Cabinet secretary Simon Case was in the dark for months about prime minister Boris Johnson’s controversial proposals to set up a trust fund that would pay for upgrade work at Downing Street, it has emerged.
The PM’s plan to use donations to cover the cost of refurbishment at No.10 and No.11 first hit the headlines in late February – the same time the Cabinet Office has now confirmed that Case learned about the scheme.
It was reported at the time that Johnson and partner Carrie Symonds had lined up designer Lulu Lytle to deliver an upmarket makeover for the prime ministerial flat above No.11 that would cost many times more than the sanctioned £30,000 budget for work.
Last month Johnson’s former chief adviser Dominic Cummings reignited interest in the flat refurbishment in a counterattack over Downing Street’s suggestion that he was responsible for a series of leaks. In a blog, Cummings described the PM’s original proposals to fund the refurbishment – thought to have originally involved donations from wealthy Conservative Party benefactors – as foolish and "possibly illegal".
Conservative Party donor Lord David Brownlow is understood to have been a driving force for the trust fund – modelled on a similar system for upgrades to the White House – and was in line to be its chair.
Despite Johnson’s assertion that he has now personally covered the cost of all work, the prime minister and cabinet colleagues have faced repeated questioning over how it was first funded.
Case is currently conducting a review of the refurbishment arrangements, which will form part a wider review of ministerial standards that will undertaken by the PM’s newly-appointed independent adviser Lord Christopher Geidt.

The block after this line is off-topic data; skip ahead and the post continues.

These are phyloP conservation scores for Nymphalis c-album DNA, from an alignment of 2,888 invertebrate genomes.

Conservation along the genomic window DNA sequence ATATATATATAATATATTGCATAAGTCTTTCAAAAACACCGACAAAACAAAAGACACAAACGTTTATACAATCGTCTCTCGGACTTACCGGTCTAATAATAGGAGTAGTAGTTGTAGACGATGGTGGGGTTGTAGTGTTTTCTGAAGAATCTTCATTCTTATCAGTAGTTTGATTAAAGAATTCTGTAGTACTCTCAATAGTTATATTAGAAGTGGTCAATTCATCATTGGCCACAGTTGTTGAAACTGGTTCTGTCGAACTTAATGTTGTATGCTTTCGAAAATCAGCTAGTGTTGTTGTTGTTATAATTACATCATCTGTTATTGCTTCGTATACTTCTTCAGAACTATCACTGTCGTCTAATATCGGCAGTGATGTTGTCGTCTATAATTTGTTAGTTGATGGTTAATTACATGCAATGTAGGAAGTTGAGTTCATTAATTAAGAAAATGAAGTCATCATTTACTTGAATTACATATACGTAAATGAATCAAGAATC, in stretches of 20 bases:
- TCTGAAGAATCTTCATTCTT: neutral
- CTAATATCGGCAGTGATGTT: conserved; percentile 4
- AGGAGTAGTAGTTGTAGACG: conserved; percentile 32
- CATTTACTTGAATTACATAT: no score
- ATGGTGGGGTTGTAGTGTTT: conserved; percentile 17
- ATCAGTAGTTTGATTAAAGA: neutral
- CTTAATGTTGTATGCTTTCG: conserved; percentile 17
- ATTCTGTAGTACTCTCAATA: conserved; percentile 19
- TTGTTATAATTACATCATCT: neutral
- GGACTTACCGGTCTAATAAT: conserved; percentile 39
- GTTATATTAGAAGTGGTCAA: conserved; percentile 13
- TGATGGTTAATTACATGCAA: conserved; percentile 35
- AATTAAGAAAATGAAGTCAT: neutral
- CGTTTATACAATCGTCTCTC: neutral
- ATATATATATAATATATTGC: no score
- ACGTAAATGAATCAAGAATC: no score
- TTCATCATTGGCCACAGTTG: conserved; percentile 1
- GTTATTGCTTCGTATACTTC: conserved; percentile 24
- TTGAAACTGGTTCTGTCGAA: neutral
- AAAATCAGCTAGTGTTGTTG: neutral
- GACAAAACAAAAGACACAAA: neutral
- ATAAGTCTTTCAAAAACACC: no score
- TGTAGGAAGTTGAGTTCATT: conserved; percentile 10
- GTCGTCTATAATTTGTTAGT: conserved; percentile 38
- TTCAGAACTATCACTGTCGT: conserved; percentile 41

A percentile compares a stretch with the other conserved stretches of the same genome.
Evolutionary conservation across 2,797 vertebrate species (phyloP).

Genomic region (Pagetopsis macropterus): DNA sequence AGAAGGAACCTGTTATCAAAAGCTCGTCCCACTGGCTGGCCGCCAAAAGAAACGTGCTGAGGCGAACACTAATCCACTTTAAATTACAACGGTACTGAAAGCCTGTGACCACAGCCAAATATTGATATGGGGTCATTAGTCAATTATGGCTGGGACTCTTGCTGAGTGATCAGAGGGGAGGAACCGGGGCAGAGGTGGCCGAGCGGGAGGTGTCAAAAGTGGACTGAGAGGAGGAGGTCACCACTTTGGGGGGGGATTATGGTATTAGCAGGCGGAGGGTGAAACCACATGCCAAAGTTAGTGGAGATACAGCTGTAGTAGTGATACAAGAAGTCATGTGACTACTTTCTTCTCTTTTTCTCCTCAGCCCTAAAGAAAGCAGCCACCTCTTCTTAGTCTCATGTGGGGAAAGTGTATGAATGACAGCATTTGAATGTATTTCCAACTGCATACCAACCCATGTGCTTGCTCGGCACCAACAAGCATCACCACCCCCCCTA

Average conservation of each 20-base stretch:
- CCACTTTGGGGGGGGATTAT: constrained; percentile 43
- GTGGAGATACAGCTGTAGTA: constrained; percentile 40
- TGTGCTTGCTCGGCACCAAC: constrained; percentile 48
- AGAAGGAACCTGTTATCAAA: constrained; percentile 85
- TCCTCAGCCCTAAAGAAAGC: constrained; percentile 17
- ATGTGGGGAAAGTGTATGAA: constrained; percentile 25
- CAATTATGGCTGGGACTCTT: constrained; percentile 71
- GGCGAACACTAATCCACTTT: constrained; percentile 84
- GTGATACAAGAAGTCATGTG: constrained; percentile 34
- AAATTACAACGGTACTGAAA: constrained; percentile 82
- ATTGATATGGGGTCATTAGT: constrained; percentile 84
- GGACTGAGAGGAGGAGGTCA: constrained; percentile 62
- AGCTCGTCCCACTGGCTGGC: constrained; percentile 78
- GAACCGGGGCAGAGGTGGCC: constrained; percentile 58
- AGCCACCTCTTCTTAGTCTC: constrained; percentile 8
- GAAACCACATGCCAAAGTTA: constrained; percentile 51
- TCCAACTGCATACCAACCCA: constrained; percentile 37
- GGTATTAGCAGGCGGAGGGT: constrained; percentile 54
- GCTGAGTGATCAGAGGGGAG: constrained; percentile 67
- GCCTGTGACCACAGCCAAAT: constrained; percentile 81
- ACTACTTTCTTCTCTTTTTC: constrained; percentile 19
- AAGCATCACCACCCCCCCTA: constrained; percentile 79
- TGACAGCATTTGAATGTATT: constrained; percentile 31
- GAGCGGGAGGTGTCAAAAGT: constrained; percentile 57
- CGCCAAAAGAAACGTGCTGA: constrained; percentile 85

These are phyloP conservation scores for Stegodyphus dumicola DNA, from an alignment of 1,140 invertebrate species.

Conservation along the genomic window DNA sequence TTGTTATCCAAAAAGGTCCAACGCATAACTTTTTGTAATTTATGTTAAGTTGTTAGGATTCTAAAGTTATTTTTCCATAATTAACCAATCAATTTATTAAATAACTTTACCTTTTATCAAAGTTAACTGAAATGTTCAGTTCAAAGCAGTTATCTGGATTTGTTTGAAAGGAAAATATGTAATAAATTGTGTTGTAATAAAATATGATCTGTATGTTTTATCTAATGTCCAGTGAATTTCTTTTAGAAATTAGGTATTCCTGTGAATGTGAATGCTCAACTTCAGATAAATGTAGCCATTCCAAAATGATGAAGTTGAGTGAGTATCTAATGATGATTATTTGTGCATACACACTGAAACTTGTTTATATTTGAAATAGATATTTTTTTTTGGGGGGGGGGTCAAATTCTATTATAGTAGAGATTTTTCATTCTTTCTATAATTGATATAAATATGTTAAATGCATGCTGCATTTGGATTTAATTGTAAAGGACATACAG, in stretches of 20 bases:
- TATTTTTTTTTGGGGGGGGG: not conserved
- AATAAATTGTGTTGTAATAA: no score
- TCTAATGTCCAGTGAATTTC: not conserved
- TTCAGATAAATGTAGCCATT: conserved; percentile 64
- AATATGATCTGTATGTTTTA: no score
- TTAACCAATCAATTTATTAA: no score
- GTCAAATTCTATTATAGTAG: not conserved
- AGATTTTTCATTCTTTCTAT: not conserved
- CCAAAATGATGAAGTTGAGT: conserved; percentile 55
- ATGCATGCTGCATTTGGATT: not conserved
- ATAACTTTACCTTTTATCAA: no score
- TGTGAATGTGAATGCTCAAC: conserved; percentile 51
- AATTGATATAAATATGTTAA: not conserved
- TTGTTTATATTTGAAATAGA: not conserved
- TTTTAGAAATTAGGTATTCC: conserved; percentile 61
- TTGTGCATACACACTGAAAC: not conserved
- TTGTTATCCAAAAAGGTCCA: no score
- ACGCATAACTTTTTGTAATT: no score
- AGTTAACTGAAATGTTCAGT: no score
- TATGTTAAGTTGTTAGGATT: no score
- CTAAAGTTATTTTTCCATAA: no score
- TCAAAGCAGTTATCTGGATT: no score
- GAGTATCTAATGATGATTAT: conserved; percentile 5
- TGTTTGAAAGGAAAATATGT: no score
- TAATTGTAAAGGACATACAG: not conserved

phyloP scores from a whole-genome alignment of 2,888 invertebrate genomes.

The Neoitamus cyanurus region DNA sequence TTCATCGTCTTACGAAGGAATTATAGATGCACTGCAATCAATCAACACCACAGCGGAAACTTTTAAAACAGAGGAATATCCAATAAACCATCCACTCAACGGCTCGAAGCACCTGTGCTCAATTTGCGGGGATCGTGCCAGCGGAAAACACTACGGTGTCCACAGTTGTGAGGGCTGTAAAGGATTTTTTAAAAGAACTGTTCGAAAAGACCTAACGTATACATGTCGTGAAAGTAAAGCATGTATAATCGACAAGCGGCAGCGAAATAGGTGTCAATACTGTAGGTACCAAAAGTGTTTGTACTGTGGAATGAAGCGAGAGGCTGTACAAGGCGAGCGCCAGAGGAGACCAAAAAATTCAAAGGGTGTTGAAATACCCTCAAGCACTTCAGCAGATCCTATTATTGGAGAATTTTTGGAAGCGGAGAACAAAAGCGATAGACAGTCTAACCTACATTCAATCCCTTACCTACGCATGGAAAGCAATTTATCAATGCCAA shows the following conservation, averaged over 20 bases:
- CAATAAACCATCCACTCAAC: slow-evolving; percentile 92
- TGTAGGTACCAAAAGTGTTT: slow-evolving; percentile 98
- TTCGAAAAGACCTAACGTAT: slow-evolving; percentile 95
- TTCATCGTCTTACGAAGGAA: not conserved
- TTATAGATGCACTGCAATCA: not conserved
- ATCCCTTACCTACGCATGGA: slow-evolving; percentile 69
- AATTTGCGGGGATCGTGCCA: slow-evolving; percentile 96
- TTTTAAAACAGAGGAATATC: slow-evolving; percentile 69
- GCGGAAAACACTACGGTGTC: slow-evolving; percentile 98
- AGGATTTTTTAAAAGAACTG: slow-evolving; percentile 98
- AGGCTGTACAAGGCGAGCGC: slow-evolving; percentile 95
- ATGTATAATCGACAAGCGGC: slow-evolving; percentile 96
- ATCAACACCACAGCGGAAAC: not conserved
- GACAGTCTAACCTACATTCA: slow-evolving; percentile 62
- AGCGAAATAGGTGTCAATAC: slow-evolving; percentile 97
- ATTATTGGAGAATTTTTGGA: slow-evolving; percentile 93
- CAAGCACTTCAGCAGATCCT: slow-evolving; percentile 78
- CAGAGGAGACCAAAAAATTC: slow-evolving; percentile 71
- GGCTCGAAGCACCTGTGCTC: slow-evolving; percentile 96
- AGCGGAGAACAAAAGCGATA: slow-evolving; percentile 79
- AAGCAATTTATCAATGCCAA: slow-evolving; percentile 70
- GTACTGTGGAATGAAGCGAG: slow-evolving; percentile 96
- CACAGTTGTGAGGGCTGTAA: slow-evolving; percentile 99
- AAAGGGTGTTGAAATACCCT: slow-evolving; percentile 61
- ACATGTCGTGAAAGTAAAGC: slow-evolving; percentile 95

According to The Times, Case was not informed about the trust proposals by the prime minister for months and only learned of the plan at the time it became a news story – when the registration process with the Charity Commission was said to be under way.
The paper quoted a Cabinet Office spokesman confirming the timeline for Case’s involvement, but insisting that other officials were aware of the proposal. The spokesman said Case had talked with peers who Brownlow had approached in relation to the creation of the fund.
“The cabinet secretary only became aware of the trust in late February,” the spokesman said. “He met Lord Powell and Baroness Jay on March 11 to discuss the facts around the trust. They did not discuss matters relating to historic funding.”
The spokesman added: “Cabinet Office officials have been engaged and informed throughout and official advice has been followed.”
Last week, Case – who became cab sec in September last year – told members of the Public Administration and Constitutional Affairs Select Committee that officials had been working on plans for the trust to fund the upkeep of Downing Street for “more than 12 months”. He told MPs that he and Cabinet Office perm sec Alex Chisholm had only become aware of the work earlier this year.
Case’s review will feed into Geidt’s investigation. which will advise the prime minister on whether he should declare any further interests under the Ministerial Code.
However, it will be up to the prime minister to decide whether to publish Geidt’s findings and – even more controversially – Johnson will be able to decide whether he agrees with any sanctions his independent adviser suggests.
A separate probe of the Downing Street refurbishment is being conducted by the Electoral Commission. It is examining whether the Conservative Party played any role in the initial funding of the work and whether any donations were properly managed and declared.